08 Oct 2019
Fashion’s Green challenge - Part 1
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Fashion and sustainability are not a natural fit. Can fashion brands really improve their sustainability credentials in response to growing consumer demand?
Fashion demands that we buy new and buy often. It encourages a throwaway culture often founded on low prices and quick delivery. This season’s ‘must-have’ item is next season’s obsolete style.
That culture means production doubled between 2000 and 2014. And in five large developing countries – Brazil, China, India, Mexico, and Russia – apparel sales grew eight times faster than in Canada, Germany, the UK, and the US.
Consumers prefer Green
Slowly, the world of fashion is changing. Consumers are looking for more from the brands they engage with. They are aspiring to buy from companies that can help them make a meaningful difference.
A 2018 survey carried out on behalf of sustainability consultancy and creative agency Futerra bore that out.
88% of UK and US consumers said they wanted brands to help them be more environmentally friendly and ethical in their daily lives.
In a 2019 survey for the fashion industry bible, Drapers, 91% of brands and retailers reported that their customers were showing a growing interest in environmental issues. Just 42% said they themselves offered a sustainable product range.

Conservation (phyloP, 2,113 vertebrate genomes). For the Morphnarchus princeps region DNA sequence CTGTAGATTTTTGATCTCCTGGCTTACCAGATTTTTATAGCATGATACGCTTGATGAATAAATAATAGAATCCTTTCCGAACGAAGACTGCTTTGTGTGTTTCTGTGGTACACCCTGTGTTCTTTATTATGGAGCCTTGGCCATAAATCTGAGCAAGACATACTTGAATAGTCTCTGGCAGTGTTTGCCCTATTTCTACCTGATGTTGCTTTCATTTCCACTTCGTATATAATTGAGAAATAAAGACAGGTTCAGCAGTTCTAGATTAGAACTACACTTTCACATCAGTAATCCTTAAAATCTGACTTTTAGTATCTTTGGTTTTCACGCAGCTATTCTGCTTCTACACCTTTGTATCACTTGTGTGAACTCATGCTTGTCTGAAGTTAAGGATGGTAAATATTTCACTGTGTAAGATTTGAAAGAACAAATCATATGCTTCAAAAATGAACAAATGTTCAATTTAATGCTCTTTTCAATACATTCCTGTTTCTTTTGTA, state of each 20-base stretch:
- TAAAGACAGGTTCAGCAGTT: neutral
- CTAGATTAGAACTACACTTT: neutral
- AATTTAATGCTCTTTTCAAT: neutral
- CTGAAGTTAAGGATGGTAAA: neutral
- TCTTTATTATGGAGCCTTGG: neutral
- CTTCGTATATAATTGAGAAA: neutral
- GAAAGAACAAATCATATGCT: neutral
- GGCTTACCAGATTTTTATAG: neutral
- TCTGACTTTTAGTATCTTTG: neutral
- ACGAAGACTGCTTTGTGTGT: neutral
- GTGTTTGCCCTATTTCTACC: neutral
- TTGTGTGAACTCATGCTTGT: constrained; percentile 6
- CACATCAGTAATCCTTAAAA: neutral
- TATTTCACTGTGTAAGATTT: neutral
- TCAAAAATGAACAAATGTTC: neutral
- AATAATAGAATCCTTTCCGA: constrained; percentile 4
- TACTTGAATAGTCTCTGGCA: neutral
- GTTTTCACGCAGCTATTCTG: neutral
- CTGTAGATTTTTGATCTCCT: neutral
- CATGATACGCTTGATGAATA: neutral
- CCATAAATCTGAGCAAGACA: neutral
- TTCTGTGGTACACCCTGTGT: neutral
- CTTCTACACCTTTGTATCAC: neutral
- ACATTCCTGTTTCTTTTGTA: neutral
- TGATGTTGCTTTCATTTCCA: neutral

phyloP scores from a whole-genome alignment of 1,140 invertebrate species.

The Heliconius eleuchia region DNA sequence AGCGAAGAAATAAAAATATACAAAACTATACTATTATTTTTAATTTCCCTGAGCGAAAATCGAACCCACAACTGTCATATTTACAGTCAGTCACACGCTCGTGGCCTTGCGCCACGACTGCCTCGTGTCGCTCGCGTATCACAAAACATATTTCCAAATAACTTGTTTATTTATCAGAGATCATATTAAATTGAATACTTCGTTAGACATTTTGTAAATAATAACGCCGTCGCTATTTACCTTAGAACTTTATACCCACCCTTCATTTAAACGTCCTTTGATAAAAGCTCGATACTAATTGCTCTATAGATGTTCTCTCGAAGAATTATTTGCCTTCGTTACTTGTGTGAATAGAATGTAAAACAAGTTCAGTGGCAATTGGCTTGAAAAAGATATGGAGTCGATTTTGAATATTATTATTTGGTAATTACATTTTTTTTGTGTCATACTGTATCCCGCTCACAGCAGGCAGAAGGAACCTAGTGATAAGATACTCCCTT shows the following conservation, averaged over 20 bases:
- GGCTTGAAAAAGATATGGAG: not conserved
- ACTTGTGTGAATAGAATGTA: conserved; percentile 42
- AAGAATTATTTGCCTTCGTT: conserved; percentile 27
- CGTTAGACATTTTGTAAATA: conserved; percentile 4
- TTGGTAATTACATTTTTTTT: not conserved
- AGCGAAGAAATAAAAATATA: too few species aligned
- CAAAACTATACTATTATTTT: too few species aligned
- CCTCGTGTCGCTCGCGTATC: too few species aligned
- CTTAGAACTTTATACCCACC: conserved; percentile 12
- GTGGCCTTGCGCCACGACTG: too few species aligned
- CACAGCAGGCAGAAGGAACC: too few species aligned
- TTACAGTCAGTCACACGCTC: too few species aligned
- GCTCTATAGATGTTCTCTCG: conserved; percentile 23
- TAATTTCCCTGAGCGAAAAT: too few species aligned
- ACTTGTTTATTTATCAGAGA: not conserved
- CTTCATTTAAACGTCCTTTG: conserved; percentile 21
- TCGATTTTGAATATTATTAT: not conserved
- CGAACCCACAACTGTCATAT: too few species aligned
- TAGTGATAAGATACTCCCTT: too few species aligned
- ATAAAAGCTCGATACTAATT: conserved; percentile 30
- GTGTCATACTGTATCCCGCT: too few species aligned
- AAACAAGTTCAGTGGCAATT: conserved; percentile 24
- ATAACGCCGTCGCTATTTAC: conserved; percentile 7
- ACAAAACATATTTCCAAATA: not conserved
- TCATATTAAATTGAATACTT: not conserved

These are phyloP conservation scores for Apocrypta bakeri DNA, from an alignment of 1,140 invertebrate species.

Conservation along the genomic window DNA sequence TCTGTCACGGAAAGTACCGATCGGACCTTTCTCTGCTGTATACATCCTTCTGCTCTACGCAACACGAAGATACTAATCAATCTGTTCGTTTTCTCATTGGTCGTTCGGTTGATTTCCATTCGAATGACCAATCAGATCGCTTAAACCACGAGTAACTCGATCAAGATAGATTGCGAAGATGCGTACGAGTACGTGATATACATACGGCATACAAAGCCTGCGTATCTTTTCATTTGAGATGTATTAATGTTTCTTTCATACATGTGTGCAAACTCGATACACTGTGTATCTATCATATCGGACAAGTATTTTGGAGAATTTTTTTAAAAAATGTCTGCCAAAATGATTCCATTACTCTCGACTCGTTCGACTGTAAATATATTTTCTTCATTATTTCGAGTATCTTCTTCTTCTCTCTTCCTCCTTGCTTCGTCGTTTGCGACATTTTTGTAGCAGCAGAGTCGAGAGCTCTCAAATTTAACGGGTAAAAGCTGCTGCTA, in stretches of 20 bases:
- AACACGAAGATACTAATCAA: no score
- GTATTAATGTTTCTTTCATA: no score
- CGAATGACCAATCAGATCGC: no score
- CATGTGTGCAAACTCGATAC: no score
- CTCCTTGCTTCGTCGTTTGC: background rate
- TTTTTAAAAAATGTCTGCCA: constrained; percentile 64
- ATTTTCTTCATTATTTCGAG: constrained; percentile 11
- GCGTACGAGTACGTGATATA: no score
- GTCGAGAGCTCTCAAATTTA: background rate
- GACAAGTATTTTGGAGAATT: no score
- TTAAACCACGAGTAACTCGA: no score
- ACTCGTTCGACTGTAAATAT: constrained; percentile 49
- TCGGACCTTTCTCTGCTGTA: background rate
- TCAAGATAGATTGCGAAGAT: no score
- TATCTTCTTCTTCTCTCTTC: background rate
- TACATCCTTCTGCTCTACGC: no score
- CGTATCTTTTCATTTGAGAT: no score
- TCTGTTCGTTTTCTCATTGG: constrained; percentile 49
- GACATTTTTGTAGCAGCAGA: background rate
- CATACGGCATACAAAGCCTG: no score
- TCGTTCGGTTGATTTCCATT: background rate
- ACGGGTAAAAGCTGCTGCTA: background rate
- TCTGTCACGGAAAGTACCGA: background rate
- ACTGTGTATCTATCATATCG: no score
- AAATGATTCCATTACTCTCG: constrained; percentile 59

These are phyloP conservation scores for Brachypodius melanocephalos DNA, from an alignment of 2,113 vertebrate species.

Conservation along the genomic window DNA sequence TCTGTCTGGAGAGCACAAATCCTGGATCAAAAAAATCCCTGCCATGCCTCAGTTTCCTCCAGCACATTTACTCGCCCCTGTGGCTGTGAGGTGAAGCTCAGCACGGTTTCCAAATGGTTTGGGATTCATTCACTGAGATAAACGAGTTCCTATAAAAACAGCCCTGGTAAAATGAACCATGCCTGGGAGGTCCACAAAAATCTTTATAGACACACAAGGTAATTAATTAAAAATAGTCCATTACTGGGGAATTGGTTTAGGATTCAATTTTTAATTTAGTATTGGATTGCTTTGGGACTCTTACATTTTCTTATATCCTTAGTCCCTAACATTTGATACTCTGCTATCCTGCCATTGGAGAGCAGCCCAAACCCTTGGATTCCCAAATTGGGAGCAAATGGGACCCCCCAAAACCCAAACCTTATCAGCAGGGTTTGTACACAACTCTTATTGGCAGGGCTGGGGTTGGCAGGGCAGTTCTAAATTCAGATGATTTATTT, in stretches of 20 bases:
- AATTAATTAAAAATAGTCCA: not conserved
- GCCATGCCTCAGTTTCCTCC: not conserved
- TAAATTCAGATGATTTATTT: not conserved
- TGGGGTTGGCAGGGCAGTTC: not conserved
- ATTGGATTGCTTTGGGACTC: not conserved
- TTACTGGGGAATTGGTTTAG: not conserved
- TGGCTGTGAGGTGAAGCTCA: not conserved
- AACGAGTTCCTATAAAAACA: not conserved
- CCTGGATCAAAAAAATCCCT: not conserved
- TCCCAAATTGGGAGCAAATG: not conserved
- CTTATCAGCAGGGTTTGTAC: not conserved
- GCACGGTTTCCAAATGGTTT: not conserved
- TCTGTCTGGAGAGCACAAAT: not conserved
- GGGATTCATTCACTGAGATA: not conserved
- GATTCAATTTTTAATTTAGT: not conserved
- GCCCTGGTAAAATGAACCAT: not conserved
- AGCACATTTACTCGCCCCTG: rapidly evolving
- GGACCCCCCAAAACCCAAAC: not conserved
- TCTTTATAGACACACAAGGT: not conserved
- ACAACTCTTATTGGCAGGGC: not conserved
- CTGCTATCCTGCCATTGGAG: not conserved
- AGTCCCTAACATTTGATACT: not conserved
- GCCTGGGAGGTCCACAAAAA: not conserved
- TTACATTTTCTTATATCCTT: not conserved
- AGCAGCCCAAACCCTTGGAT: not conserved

When asked about the barriers to sustainability, 34% said the lack of the required knowledge and skills within the business was an issue. Together, these findings indicate that it has never been more important for fashion brands to have a credible, workable sustainability policy.
Sustainability progress comes from the top
An effective sustainability policy requires a robust leadership team that understands that sustainability issues impact every area of business. This stretches from ensuring ethical production methods and minimizing plastic use through to auditing every link in the supply chain to ensure the most is made from the least.
“Vision usually comes first from a top leadership perspective. When you are looking for someone to lead that change through an organization, courage is so important.”
“There will need to be initiatives and actions that don’t make immediate sense in terms of revenue. It’s not just fashion – in any business where you propose something to reduce profits it’s counterintuitive, so that’s where courage comes in really strongly.”
Lead from the top
Amy Powney, Creative Director of London-based contemporary womenswear brand Mother of Pearl, is an advocate of leading from the top. She has said: “There’s no handbook on how to make a brand sustainable, but I wanted to know from start to finish where our product was grown or derived, who was making it and the social impacts along the way. I’ve journeyed to find the best factories, suppliers, and farmers who care about the planet and its inhabitants as much as we do.”
In the second part of this focus on sustainability in fashion, we hear about the key role of leadership, and which brands are making sustainability part of their designs for the future.